LONDON (Reuters) – The pound rose against the euro and a broadly weaker U.S. dollar on Monday, boosted by improved risk appetite in global markets, while investors waited for UK lawmakers to vote on a bill which the European Union has told London to scrap.
Sterling had its worst week in six months last week, as investors grew more pessimistic about the chances of a Brexit deal being reached before the December 2020 deadline.
Britain threw Brexit trade talks into disarray last week by proposing legislation that would break international law by breaching parts of the Withdrawal Agreement which was signed in January.
Lawmakers are due to debate and vote on the proposed bill, called the Internal Markets Bill, today.
The EU says it cannot trust those who break agreements and that if the bill is not effectively scrapped there will be no trade deal to cover Britain when it leaves the customs union and single market at the end of 2020.
“If the bill succeeds it ups the ante on a no-deal to 50:50,” said Neil Jones, head of FX Sales at Mizuho.
“It would certainly set off alarm bells – there’d be a lot of sell signals,” he said.
Before the vote, the pound rose, as global risk appetite got a boost from coronavirus vaccine hopes as AstraZeneca resumed clinical trials.
At 1423 GMT, the pound was at $1.2897, up 0.8% on the day but still close to 7-week lows.
Versus the euro, it was up around 0.5%, at 92.09 pence per euro.
One-month implied volatility hit new five-month highs, indicating increased expectations of future price swings.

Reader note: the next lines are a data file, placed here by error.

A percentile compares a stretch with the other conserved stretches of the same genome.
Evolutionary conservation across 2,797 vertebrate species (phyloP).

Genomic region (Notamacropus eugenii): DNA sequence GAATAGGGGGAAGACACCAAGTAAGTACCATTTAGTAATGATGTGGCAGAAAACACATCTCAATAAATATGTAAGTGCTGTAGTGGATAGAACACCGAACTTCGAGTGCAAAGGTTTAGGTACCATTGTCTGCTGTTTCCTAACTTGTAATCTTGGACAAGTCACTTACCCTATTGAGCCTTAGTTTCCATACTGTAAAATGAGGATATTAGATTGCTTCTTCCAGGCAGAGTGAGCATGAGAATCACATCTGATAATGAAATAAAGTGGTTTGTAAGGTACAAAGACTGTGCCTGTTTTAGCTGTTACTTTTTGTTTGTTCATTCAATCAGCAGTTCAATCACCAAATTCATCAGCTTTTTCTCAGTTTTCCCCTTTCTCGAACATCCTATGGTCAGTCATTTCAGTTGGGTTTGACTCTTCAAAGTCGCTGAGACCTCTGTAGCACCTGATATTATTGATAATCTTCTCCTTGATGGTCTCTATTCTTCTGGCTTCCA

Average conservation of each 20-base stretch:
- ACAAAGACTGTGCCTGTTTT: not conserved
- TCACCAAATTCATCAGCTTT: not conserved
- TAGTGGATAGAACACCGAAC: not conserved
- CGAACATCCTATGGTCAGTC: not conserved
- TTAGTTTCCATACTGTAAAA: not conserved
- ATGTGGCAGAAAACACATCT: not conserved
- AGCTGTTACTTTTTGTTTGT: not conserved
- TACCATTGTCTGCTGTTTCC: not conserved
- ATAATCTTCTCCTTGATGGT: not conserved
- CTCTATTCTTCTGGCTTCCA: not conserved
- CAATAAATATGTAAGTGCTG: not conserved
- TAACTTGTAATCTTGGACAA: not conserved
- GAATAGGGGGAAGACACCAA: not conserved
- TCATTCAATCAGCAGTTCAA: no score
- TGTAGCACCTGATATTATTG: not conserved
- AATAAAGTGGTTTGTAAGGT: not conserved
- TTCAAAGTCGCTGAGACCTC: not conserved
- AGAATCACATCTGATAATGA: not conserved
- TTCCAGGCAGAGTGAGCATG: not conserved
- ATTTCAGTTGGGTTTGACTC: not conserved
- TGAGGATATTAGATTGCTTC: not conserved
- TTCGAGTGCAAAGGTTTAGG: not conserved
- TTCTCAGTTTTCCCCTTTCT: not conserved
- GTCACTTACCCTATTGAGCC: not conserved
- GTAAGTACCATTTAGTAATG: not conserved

Sterling-dollar overnight implied volatility also rose to its highest since early April.
Graphic: Sterling options pause –
“We expect the pressure on GBP to continue building this week as not enough risk premia is priced into the currency relative to the urgency of the situation,” ING strategists wrote in a note to clients, saying they expect cable to head towards $1.25 this week.
But Goldman Sachs said that the chances of a damaging no-deal Brexit are “meaningfully lower” than the market is implying, making sterling attractive for investors who are willing to look through the short-term volatility.
The European Commission will delay making a decision on the City of London’s euro clearing, a derivatives industry source said.
Elsewhere, tighter restrictions on social gatherings in England came into effect on Monday, after coronavirus infections in the UK rose to around 3000 per day.
Reporting by Elizabeth Howcroft; additional reporting by Sujata Rao-Coverley and Dhara Ranasinghe; Editing by Kirsten Donovan